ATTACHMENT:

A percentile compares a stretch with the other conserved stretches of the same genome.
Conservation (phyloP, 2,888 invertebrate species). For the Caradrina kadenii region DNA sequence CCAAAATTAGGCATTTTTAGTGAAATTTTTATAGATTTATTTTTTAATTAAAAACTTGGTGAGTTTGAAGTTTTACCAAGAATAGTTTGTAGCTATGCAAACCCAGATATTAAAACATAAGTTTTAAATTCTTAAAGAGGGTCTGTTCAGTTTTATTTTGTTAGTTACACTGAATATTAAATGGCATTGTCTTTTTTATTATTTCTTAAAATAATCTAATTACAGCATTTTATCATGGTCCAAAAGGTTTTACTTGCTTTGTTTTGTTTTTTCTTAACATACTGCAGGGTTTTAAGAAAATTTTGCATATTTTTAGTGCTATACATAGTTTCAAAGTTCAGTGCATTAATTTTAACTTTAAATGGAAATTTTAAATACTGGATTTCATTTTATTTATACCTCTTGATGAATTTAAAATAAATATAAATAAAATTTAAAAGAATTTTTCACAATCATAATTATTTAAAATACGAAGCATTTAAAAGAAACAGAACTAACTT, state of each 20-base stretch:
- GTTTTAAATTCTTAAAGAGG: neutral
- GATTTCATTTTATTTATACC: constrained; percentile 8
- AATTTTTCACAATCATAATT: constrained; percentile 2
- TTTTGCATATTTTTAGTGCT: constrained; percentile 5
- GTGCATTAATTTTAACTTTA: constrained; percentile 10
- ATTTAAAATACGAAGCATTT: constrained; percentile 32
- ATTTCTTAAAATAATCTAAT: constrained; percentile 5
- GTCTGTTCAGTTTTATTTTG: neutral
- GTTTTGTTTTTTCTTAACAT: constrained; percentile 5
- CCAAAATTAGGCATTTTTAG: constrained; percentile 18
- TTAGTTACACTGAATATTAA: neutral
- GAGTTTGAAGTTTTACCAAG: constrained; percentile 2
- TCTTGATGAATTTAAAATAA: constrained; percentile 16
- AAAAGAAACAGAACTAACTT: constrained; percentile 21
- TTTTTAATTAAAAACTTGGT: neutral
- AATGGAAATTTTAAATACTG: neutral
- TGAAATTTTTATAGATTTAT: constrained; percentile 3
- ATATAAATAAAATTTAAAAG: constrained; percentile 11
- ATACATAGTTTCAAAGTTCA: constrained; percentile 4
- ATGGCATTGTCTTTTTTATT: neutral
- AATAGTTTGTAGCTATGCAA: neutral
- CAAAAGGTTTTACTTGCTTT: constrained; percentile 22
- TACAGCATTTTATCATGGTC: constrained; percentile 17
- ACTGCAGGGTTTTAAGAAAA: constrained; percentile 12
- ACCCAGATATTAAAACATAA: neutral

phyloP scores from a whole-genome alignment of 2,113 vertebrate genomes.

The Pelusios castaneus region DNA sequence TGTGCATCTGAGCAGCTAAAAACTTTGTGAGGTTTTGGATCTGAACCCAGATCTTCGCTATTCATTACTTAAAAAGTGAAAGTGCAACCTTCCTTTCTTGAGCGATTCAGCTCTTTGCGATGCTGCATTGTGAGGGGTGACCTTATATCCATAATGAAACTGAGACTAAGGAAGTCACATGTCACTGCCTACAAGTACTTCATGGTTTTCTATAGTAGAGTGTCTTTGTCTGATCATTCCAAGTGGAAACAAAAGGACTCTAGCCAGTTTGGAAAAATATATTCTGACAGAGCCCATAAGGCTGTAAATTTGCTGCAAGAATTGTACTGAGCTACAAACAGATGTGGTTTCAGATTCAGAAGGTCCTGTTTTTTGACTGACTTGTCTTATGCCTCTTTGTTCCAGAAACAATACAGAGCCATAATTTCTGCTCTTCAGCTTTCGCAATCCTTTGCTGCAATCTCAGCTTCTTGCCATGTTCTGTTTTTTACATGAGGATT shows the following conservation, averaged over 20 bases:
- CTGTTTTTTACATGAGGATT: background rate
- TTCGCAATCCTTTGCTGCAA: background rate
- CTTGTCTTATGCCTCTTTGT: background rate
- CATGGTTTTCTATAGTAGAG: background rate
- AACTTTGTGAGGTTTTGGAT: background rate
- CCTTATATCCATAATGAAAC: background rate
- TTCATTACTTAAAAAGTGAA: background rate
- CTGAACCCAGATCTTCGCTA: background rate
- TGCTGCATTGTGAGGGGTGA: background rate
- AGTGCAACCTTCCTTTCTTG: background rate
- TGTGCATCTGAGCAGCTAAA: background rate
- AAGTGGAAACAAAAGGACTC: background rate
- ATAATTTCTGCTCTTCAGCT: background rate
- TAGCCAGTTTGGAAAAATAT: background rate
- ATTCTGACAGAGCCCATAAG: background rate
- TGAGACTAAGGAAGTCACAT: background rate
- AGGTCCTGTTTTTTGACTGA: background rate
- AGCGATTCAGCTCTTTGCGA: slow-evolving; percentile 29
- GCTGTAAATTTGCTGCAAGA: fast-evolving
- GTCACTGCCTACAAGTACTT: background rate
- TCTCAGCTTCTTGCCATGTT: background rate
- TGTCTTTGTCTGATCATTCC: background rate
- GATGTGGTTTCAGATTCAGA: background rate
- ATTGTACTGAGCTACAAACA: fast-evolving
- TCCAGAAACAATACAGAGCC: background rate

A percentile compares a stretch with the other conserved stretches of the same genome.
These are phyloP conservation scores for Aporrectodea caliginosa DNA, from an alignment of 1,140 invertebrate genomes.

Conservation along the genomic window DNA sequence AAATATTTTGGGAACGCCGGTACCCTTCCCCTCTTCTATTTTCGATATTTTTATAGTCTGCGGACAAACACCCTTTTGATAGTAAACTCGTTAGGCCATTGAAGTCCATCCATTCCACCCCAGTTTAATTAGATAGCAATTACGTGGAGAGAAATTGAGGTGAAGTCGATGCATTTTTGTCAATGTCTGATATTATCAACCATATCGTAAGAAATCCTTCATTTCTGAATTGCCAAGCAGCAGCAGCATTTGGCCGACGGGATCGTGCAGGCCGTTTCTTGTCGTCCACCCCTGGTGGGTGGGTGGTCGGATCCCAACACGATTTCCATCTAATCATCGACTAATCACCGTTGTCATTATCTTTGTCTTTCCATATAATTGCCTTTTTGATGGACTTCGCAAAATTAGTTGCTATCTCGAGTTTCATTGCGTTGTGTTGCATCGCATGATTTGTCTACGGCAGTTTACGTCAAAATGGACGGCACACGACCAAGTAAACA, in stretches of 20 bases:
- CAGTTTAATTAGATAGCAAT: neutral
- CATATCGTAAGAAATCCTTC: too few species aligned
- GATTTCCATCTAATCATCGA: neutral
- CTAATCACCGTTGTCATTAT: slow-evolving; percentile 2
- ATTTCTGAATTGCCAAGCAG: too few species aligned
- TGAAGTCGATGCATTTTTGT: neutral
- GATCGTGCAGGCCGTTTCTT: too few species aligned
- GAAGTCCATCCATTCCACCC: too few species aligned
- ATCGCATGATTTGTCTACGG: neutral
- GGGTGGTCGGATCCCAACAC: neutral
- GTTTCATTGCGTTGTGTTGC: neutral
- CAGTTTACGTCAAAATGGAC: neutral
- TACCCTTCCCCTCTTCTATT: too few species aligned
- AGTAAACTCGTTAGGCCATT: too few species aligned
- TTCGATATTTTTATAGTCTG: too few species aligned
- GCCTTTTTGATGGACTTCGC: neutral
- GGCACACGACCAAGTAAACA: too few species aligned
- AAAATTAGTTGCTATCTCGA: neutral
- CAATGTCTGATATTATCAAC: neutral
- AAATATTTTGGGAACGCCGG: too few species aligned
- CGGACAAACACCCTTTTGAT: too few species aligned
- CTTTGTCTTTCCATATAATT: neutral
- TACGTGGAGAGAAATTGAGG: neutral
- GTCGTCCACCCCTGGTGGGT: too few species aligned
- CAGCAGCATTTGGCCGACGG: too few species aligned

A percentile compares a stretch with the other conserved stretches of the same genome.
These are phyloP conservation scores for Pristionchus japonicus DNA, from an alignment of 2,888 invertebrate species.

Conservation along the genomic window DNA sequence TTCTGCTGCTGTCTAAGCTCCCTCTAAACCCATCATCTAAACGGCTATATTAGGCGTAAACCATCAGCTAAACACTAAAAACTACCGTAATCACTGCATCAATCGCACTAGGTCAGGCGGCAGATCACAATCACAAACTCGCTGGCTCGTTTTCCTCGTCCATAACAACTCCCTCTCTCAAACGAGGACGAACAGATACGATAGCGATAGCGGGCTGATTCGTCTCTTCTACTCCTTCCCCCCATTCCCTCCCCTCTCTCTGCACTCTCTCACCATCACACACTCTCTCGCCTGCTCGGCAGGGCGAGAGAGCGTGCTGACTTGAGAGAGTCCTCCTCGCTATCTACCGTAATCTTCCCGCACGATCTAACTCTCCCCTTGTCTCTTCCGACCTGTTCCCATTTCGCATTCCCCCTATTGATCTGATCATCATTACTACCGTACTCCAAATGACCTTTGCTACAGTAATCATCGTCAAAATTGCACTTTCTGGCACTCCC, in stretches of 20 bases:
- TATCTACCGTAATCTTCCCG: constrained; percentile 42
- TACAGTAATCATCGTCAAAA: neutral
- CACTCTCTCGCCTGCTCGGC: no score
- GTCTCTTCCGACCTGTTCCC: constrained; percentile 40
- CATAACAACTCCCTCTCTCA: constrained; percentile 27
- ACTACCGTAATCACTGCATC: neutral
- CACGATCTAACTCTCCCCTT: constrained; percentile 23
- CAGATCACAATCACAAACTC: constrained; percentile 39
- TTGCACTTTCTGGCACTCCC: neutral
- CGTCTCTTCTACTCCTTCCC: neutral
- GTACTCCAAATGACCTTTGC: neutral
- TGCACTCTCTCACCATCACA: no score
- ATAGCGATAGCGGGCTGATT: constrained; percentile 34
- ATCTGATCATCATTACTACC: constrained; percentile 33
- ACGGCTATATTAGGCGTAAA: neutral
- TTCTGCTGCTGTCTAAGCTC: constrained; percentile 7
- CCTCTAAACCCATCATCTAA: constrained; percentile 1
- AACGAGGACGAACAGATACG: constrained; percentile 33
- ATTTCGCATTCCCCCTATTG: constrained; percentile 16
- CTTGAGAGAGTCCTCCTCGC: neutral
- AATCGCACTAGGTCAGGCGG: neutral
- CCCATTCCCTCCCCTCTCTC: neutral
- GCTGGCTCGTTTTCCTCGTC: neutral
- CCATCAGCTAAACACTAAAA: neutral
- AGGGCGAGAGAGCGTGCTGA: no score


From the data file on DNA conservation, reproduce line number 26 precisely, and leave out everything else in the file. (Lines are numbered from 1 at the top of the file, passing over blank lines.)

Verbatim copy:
- ACTGCAGGGTTTTAAGAAAA: constrained; percentile 12